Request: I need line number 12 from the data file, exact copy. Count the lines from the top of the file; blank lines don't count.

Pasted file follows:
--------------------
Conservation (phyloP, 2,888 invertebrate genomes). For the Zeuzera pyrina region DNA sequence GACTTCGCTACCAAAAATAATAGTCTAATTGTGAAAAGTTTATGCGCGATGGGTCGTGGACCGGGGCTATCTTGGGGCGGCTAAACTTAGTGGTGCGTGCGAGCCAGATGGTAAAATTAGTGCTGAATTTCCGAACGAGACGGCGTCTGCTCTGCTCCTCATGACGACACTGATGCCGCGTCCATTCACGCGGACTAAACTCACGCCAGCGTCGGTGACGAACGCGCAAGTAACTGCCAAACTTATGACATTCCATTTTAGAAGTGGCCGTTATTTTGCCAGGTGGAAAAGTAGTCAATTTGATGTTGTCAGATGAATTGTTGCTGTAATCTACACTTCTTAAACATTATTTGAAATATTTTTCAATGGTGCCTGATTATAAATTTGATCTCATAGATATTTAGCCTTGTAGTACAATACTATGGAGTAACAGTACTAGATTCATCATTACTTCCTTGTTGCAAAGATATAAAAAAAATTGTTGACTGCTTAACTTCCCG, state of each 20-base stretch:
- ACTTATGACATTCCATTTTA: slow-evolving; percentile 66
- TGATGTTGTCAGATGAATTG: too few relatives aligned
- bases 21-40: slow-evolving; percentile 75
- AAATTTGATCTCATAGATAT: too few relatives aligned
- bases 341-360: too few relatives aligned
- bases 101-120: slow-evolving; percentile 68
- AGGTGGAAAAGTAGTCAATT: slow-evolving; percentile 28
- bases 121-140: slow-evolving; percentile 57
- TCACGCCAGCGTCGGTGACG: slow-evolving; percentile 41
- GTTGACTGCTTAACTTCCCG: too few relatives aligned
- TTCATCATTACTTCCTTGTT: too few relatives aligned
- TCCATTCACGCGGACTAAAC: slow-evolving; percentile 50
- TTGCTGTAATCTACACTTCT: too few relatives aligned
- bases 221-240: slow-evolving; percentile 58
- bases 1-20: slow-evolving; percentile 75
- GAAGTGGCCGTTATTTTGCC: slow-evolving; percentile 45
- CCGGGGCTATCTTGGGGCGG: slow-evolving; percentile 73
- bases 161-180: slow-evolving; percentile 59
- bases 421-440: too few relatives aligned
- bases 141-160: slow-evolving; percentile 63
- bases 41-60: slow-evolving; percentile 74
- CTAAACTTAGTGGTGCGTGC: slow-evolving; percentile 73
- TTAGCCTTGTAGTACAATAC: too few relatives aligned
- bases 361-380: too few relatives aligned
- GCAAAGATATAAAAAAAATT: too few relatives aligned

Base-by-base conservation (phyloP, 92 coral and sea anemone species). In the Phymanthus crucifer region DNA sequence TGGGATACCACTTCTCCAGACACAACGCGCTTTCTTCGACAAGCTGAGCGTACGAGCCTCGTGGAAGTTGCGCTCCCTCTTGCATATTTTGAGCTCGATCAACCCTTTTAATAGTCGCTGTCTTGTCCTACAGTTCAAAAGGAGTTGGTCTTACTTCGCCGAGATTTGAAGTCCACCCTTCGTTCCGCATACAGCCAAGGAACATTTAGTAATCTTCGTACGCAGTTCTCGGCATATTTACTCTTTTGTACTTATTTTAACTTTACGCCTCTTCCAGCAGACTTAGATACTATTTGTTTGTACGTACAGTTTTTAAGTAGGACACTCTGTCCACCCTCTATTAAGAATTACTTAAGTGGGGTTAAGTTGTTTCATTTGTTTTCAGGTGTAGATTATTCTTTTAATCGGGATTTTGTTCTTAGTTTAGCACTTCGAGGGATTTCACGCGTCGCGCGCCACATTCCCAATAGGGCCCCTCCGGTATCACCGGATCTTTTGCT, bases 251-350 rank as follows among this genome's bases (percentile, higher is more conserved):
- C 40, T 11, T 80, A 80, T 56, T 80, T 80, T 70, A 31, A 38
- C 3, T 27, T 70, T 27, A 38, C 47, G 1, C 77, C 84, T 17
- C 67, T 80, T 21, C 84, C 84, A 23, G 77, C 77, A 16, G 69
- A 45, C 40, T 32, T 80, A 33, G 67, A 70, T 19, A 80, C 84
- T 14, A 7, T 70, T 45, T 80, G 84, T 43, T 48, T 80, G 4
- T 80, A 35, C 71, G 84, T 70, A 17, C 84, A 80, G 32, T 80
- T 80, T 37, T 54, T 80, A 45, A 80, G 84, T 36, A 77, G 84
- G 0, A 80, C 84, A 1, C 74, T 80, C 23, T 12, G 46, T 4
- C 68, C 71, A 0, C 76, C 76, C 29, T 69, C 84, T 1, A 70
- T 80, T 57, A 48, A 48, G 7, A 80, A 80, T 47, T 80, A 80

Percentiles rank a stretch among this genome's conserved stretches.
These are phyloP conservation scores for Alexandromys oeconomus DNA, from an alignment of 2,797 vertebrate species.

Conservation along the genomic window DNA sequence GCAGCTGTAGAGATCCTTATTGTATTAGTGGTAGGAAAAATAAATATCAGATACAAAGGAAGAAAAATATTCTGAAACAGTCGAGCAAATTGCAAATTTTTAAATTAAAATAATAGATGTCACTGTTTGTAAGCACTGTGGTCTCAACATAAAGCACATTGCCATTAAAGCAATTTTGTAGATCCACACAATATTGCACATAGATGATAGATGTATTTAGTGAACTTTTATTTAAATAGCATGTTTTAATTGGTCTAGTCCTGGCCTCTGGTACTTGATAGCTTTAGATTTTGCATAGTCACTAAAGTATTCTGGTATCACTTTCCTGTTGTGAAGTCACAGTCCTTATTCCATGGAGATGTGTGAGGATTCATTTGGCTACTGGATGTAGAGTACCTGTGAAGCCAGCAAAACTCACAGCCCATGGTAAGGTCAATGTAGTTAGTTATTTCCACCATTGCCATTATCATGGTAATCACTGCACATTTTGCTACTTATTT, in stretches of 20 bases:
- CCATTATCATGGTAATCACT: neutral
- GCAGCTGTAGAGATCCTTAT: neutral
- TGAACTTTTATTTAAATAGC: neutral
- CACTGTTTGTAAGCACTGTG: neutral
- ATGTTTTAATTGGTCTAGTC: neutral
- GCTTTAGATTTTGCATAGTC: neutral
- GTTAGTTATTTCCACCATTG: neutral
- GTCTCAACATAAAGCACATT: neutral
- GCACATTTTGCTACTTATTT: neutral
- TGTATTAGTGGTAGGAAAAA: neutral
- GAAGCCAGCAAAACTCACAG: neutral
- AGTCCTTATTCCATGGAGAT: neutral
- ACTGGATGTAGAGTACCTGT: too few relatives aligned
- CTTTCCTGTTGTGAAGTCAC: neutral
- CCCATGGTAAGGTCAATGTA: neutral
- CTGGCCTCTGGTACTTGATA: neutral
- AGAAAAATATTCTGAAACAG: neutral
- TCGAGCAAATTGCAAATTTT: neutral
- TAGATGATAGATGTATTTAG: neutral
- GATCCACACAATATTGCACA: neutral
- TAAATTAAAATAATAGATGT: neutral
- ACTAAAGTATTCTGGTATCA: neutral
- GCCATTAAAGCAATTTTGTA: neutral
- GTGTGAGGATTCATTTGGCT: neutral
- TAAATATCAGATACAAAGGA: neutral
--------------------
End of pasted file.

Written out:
- TTCATCATTACTTCCTTGTT: too few relatives aligned